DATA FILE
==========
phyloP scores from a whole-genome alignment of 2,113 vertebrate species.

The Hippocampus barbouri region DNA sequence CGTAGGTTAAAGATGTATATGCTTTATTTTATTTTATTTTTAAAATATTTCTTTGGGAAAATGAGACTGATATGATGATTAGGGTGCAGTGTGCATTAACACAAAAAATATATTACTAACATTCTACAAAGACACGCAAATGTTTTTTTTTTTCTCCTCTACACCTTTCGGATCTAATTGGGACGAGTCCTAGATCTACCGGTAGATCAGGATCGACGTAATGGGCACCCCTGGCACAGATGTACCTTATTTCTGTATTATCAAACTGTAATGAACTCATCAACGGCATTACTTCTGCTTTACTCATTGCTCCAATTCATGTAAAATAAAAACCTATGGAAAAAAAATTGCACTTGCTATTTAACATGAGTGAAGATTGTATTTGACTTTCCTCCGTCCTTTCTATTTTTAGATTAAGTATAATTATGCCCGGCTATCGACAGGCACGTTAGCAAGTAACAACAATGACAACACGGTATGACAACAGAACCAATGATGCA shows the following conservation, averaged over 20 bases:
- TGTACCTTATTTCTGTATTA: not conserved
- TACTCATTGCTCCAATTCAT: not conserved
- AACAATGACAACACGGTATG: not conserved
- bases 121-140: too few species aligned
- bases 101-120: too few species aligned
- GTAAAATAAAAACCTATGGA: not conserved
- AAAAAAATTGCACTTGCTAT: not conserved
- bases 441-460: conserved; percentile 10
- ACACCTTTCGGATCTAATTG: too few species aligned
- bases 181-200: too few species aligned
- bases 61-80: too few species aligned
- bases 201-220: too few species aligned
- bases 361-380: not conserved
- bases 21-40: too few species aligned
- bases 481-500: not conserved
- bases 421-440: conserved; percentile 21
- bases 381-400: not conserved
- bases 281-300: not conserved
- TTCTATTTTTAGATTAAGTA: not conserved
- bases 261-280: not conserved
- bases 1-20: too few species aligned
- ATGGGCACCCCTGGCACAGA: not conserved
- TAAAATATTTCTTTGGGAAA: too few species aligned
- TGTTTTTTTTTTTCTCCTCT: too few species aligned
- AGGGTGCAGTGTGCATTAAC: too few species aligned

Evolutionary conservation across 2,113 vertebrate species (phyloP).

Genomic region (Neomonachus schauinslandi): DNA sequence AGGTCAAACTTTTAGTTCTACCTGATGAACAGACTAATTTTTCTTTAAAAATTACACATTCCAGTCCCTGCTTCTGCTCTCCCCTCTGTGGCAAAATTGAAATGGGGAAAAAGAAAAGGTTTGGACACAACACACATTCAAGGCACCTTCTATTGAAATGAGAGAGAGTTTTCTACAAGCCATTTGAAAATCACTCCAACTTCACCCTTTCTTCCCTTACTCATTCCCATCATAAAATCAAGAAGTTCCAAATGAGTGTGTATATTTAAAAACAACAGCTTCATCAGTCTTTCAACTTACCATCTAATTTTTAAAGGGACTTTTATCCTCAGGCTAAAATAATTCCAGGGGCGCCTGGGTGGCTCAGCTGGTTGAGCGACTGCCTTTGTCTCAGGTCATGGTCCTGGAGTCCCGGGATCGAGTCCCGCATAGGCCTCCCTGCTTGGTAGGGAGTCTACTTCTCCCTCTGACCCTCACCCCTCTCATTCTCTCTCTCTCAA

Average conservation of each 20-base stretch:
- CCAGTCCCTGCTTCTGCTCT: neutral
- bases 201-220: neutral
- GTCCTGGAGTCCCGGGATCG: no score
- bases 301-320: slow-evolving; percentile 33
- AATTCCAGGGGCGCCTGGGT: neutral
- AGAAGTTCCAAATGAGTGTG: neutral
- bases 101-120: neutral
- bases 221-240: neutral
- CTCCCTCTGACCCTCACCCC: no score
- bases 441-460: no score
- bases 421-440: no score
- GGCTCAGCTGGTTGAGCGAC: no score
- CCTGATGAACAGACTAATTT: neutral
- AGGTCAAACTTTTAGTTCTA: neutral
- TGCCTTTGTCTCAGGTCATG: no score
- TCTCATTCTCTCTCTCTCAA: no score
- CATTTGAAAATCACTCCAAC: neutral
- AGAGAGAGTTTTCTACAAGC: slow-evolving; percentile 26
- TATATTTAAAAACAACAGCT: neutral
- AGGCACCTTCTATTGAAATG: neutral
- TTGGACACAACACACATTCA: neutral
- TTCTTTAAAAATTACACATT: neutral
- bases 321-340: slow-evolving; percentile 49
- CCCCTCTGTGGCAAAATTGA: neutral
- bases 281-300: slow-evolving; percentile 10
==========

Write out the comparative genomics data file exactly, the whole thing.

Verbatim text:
phyloP scores from a whole-genome alignment of 2,113 vertebrate species.

The Hippocampus barbouri region DNA sequence CGTAGGTTAAAGATGTATATGCTTTATTTTATTTTATTTTTAAAATATTTCTTTGGGAAAATGAGACTGATATGATGATTAGGGTGCAGTGTGCATTAACACAAAAAATATATTACTAACATTCTACAAAGACACGCAAATGTTTTTTTTTTTCTCCTCTACACCTTTCGGATCTAATTGGGACGAGTCCTAGATCTACCGGTAGATCAGGATCGACGTAATGGGCACCCCTGGCACAGATGTACCTTATTTCTGTATTATCAAACTGTAATGAACTCATCAACGGCATTACTTCTGCTTTACTCATTGCTCCAATTCATGTAAAATAAAAACCTATGGAAAAAAAATTGCACTTGCTATTTAACATGAGTGAAGATTGTATTTGACTTTCCTCCGTCCTTTCTATTTTTAGATTAAGTATAATTATGCCCGGCTATCGACAGGCACGTTAGCAAGTAACAACAATGACAACACGGTATGACAACAGAACCAATGATGCA shows the following conservation, averaged over 20 bases:
- TGTACCTTATTTCTGTATTA: not conserved
- TACTCATTGCTCCAATTCAT: not conserved
- AACAATGACAACACGGTATG: not conserved
- bases 121-140: too few species aligned
- bases 101-120: too few species aligned
- GTAAAATAAAAACCTATGGA: not conserved
- AAAAAAATTGCACTTGCTAT: not conserved
- bases 441-460: conserved; percentile 10
- ACACCTTTCGGATCTAATTG: too few species aligned
- bases 181-200: too few species aligned
- bases 61-80: too few species aligned
- bases 201-220: too few species aligned
- bases 361-380: not conserved
- bases 21-40: too few species aligned
- bases 481-500: not conserved
- bases 421-440: conserved; percentile 21
- bases 381-400: not conserved
- bases 281-300: not conserved
- TTCTATTTTTAGATTAAGTA: not conserved
- bases 261-280: not conserved
- bases 1-20: too few species aligned
- ATGGGCACCCCTGGCACAGA: not conserved
- TAAAATATTTCTTTGGGAAA: too few species aligned
- TGTTTTTTTTTTTCTCCTCT: too few species aligned
- AGGGTGCAGTGTGCATTAAC: too few species aligned

Evolutionary conservation across 2,113 vertebrate species (phyloP).

Genomic region (Neomonachus schauinslandi): DNA sequence AGGTCAAACTTTTAGTTCTACCTGATGAACAGACTAATTTTTCTTTAAAAATTACACATTCCAGTCCCTGCTTCTGCTCTCCCCTCTGTGGCAAAATTGAAATGGGGAAAAAGAAAAGGTTTGGACACAACACACATTCAAGGCACCTTCTATTGAAATGAGAGAGAGTTTTCTACAAGCCATTTGAAAATCACTCCAACTTCACCCTTTCTTCCCTTACTCATTCCCATCATAAAATCAAGAAGTTCCAAATGAGTGTGTATATTTAAAAACAACAGCTTCATCAGTCTTTCAACTTACCATCTAATTTTTAAAGGGACTTTTATCCTCAGGCTAAAATAATTCCAGGGGCGCCTGGGTGGCTCAGCTGGTTGAGCGACTGCCTTTGTCTCAGGTCATGGTCCTGGAGTCCCGGGATCGAGTCCCGCATAGGCCTCCCTGCTTGGTAGGGAGTCTACTTCTCCCTCTGACCCTCACCCCTCTCATTCTCTCTCTCTCAA

Average conservation of each 20-base stretch:
- CCAGTCCCTGCTTCTGCTCT: neutral
- bases 201-220: neutral
- GTCCTGGAGTCCCGGGATCG: no score
- bases 301-320: slow-evolving; percentile 33
- AATTCCAGGGGCGCCTGGGT: neutral
- AGAAGTTCCAAATGAGTGTG: neutral
- bases 101-120: neutral
- bases 221-240: neutral
- CTCCCTCTGACCCTCACCCC: no score
- bases 441-460: no score
- bases 421-440: no score
- GGCTCAGCTGGTTGAGCGAC: no score
- CCTGATGAACAGACTAATTT: neutral
- AGGTCAAACTTTTAGTTCTA: neutral
- TGCCTTTGTCTCAGGTCATG: no score
- TCTCATTCTCTCTCTCTCAA: no score
- CATTTGAAAATCACTCCAAC: neutral
- AGAGAGAGTTTTCTACAAGC: slow-evolving; percentile 26
- TATATTTAAAAACAACAGCT: neutral
- AGGCACCTTCTATTGAAATG: neutral
- TTGGACACAACACACATTCA: neutral
- TTCTTTAAAAATTACACATT: neutral
- bases 321-340: slow-evolving; percentile 49
- CCCCTCTGTGGCAAAATTGA: neutral
- bases 281-300: slow-evolving; percentile 10